Postcolonial Film Studies



“Identity and the Politics of Space: Fatih Akin’s The Edge of Heaven (2007).” Postcolonial Film: History, Empire, Resistance. Eds. Rebecca Weaver-Hightower and Peter Hulme. New York: Routledge, 2014.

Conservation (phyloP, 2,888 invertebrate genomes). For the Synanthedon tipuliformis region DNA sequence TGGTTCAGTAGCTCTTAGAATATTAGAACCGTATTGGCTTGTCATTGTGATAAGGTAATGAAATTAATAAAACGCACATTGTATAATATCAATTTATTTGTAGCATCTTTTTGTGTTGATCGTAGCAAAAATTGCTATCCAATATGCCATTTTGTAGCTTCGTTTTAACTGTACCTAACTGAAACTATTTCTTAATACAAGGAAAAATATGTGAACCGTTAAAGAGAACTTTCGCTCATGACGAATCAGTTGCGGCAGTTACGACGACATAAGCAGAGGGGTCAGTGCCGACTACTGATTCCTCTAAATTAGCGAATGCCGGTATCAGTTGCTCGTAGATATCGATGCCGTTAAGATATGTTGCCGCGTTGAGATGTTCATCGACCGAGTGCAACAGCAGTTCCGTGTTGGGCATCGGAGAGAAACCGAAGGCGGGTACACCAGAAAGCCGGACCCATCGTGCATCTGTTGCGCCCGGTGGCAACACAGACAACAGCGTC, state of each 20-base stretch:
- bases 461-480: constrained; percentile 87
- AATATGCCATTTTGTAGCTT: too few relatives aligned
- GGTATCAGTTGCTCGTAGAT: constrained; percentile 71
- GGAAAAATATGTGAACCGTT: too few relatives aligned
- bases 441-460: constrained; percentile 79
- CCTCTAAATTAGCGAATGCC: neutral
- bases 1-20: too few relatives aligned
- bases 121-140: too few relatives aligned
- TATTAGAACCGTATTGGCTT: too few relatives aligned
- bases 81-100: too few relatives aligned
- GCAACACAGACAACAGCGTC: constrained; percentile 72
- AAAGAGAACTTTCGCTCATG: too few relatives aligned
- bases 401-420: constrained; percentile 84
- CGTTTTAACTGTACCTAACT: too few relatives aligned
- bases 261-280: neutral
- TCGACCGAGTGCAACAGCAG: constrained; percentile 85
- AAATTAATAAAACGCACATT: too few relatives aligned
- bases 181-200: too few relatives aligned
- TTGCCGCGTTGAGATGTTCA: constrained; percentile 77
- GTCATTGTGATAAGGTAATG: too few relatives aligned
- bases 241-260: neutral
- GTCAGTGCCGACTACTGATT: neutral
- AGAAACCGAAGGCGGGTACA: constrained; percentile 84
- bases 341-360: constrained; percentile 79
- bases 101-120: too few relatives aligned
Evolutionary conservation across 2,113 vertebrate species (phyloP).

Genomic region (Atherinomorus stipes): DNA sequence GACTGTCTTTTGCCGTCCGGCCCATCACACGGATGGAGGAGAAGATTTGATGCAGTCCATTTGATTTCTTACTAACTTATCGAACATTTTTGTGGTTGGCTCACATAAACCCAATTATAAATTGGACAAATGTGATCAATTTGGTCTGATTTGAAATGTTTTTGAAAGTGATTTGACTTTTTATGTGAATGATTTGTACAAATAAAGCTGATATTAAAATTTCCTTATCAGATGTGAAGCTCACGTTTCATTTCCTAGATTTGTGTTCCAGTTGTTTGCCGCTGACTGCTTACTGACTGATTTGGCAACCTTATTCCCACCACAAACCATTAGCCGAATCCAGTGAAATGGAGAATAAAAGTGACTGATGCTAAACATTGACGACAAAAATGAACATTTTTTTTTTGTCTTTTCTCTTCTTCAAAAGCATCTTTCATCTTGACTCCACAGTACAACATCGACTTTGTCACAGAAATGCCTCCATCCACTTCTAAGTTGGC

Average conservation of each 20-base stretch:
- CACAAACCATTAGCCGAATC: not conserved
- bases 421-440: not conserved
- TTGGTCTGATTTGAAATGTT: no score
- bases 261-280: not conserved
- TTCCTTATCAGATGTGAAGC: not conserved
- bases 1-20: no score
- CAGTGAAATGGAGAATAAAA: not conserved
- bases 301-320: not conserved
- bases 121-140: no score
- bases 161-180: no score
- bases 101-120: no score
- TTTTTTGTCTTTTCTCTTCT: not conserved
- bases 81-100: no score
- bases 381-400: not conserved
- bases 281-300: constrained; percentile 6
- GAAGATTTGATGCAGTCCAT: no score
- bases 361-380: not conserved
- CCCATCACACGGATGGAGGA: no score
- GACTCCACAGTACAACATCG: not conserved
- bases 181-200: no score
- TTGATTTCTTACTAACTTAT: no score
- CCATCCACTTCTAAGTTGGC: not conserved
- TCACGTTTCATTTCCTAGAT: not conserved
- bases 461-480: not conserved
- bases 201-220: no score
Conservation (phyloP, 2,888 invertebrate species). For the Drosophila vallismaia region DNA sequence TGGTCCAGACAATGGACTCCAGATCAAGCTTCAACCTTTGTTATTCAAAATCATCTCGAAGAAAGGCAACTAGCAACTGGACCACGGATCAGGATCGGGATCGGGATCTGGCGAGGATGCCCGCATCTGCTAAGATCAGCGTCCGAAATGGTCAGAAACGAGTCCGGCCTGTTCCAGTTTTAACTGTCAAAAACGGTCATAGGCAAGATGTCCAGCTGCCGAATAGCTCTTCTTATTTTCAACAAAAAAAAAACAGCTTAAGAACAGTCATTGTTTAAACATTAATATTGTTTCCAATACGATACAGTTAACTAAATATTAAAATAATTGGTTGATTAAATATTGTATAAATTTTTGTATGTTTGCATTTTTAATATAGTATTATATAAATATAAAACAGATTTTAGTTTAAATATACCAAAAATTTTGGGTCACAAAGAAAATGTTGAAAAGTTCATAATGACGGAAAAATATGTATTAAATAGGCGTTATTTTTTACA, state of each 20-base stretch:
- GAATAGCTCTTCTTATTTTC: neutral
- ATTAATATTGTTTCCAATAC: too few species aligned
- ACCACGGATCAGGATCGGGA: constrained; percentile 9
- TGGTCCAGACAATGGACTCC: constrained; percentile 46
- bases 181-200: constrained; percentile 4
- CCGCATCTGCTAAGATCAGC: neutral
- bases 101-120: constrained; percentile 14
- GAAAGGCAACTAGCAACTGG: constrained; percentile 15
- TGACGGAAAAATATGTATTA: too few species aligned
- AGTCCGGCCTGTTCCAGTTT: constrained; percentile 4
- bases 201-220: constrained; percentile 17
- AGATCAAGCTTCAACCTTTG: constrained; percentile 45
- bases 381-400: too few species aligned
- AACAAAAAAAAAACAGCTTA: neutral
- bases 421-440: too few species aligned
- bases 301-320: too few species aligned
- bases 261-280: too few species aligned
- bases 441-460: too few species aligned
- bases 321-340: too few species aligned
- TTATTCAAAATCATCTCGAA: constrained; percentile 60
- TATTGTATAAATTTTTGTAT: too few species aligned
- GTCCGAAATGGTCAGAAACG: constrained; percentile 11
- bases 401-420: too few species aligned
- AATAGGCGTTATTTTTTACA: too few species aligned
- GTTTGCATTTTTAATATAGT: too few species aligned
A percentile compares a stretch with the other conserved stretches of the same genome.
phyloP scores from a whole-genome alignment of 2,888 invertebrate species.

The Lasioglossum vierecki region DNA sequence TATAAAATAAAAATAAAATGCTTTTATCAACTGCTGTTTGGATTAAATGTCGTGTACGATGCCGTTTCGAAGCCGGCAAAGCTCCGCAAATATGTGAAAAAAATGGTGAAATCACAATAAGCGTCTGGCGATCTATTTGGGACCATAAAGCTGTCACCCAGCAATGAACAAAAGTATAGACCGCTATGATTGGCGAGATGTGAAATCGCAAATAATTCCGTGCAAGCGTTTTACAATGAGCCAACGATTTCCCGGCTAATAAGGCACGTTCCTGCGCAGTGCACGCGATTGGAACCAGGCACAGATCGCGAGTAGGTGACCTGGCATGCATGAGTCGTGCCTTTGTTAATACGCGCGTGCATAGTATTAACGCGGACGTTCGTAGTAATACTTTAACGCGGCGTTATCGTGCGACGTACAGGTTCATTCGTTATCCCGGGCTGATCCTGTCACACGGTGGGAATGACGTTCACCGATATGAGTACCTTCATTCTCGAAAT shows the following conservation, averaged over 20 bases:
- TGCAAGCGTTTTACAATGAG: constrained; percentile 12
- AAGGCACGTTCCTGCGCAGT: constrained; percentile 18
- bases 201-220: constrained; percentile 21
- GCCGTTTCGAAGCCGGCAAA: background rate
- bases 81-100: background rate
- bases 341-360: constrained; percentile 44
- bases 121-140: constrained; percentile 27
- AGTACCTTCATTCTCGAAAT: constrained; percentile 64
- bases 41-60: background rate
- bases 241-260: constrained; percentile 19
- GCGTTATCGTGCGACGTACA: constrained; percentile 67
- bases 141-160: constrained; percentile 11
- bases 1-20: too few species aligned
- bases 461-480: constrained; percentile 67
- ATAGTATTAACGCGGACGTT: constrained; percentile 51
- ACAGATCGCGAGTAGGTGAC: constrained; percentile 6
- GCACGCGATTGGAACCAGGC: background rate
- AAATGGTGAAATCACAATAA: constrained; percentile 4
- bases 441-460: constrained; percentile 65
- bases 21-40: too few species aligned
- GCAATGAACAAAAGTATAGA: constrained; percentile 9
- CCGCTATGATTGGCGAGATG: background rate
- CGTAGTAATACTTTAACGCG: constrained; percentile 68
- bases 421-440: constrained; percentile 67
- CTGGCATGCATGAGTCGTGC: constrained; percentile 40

Fatih Akın’s 2007 feature, The Edge of Heaven, destabilizes essentialist tendencies as it situates spectators at the interstices of multiple and fragmented linguistic, religious, ethnic, generational, and stylistic contexts. Traveling between and within these spaces, the film not only blurs the boundaries separating nation and diaspora, but also exhibits the redemptive, “heavenly” potentialities lying at the edge of an open transnational space. This is why, after rapidly progressing through an intertwined and cross-directional movement, Akın closes the film with a sequence where all action stops. In this essay, I discuss the dialectical relation between the film’s cross-directional mobility and the sudden stillness of the closing title sequence to rethink the aesthetic and temporal potentiality of home and diaspora.

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